Aspen nonprofit funding stays steady
ASPEN ” The Aspen city government is poised to give more than $1 million in grants to local nonprofit organizations in 2009 ” a 2 percent increase over this year.
The Aspen City Council informally agreed last month to approve the funding, which was recommended by the Aspen Grant Review Committee.
The city received requests from 42 community nonprofits; 18 arts nonprofits and 22 health and human services nonprofit organizations, said committee member Kathryn Koch. That amounted to $1,254,329 cash requests and $81,800 in-kind requests.
The committee’s recommendations total $400,000 for arts and $195,749 for community nonprofits, in addition to $71,800 in in-kind funding. Environmental nonprofit organizations are set to receive $35,730 in 2009. Recommended funding for health and human services agencies totals $389,056 ” a 1 percent increase.
Total funding requests were $484,000, which is 26 percent higher than what was granted in 2008, Koch said. Most nonprofits will be given close to what they asked for. Only one ” Celebrate the Beat ” didn’t receive any money at all, according to the committee’s recommendations.
The arts nonprofits are funded from $100,000 in revenues generated by Aspen’s Real Estate Transfer Tax, or RETT, and $300,000 from other revenues in the Wheeler Opera House fund, Koch said.
City Councilman Steve Skadron questioned why two large organizations ” the Aspen Music Festival and School and the Aspen Art Museum ” receive such large amounts of money from the city.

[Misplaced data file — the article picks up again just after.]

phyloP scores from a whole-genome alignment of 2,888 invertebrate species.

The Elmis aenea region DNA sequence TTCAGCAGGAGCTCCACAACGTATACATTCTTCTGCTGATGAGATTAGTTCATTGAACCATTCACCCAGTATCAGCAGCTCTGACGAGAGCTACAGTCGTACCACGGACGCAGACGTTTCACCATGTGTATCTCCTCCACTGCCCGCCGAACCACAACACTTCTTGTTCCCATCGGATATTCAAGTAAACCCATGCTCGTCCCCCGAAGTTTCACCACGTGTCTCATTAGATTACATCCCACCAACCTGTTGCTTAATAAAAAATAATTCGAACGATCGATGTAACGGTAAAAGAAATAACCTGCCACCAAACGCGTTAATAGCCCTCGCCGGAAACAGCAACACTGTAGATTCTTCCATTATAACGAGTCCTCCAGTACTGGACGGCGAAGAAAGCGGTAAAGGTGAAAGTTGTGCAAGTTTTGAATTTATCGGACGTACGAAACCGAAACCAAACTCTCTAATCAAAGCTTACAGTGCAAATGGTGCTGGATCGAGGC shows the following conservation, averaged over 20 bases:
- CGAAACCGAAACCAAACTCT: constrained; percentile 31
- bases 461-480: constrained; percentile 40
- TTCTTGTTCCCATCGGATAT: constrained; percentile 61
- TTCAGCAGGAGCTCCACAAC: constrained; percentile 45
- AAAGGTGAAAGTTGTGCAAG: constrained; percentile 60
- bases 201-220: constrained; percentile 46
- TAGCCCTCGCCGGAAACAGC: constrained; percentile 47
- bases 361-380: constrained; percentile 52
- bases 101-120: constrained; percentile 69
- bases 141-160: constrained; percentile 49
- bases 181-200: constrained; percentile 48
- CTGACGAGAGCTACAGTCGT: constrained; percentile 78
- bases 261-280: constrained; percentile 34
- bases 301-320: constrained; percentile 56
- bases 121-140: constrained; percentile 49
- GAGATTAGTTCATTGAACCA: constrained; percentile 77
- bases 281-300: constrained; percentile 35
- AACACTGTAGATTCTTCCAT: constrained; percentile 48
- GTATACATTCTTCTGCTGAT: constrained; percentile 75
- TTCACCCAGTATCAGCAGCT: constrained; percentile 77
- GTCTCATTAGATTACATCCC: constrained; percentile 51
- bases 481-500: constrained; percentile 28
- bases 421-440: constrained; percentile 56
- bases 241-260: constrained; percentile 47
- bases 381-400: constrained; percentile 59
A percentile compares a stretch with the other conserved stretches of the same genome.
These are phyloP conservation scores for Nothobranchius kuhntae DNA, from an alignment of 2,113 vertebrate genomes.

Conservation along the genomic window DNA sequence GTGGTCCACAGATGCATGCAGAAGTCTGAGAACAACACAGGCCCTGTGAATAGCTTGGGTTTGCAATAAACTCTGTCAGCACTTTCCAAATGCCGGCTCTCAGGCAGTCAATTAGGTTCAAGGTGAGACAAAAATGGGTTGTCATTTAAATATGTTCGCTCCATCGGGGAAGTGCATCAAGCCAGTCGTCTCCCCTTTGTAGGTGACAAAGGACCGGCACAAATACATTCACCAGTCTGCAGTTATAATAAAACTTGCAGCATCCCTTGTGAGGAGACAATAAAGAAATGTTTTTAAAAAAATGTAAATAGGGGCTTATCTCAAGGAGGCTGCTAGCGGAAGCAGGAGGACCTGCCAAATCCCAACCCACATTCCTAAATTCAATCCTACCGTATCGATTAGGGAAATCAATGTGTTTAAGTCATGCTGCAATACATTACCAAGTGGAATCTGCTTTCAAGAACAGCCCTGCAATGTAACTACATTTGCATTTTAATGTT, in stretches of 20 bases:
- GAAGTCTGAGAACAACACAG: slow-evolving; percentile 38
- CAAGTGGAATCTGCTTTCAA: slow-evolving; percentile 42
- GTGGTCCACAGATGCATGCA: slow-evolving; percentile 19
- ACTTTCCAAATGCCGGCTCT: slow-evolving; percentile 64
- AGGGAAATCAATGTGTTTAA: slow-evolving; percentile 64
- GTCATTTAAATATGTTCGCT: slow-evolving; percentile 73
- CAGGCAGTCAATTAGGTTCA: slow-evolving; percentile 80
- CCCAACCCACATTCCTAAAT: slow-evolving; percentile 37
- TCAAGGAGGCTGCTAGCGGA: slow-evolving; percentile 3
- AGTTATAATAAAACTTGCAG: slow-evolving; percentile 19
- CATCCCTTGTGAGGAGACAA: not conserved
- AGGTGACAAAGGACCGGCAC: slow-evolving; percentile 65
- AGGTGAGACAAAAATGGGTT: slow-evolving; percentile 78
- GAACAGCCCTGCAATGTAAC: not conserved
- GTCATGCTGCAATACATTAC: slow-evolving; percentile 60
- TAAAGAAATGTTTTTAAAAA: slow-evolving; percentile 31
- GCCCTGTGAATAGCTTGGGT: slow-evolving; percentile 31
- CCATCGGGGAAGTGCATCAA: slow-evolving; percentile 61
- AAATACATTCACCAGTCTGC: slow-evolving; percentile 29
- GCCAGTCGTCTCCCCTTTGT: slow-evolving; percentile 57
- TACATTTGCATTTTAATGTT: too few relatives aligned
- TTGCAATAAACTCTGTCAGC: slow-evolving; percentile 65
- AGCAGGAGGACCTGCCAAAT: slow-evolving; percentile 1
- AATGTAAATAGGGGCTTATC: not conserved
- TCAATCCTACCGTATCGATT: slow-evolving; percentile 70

The festival will receive $100,000 in 2009, which is $10,000 less than what was requested. The art museum will get $32,000 ” $8,000 less than what it asked for.
Skadron asked, philosophically, whether the city should put a cap on funding big organizations since they are capable of raising enough money in other ways.
Koch said those organizations’ costs are higher and their programming contributes to tourism, thus fueling the local economy. She also added that the city’s money doesn’t contribute to those organizations’ capital or endowment campaigns, but to operating expenses only.
City Councilman Jack Johnson pointed out the Music Associates of Aspen was instrumental in getting the RETT passed years ago.
The other big-ticket request came from Jazz Aspen Snowmass, which asked for $50,000. The committee recommended $20,000 and granting a one-time request for $25,000 to fund the free music stage on the Cooper Avenue Mall.
The committee recommended giving $10,000 toward gymnastics equipment at the Red Brick Center for the Arts but the council told them to use it for another purpose. The equipment, two sunken foam pits and two floor-level trampolines, was a $381,000 capital project that was cut by the City Council in the city’s 2009 budget.
The 15-year-old equipment is used mostly by the Silver City Gymnastics program, and the group will likely have to raise the money itself.
Mayor Mick Ireland said he doesn’t think arts funding should be used for recreation.
Johnson agreed funding the gymnastics pits would set a bad precedent. He added that the grants review committee was formed to depoliticize the process of doling out money to dozens of organizations all vying for a limited amount of funds.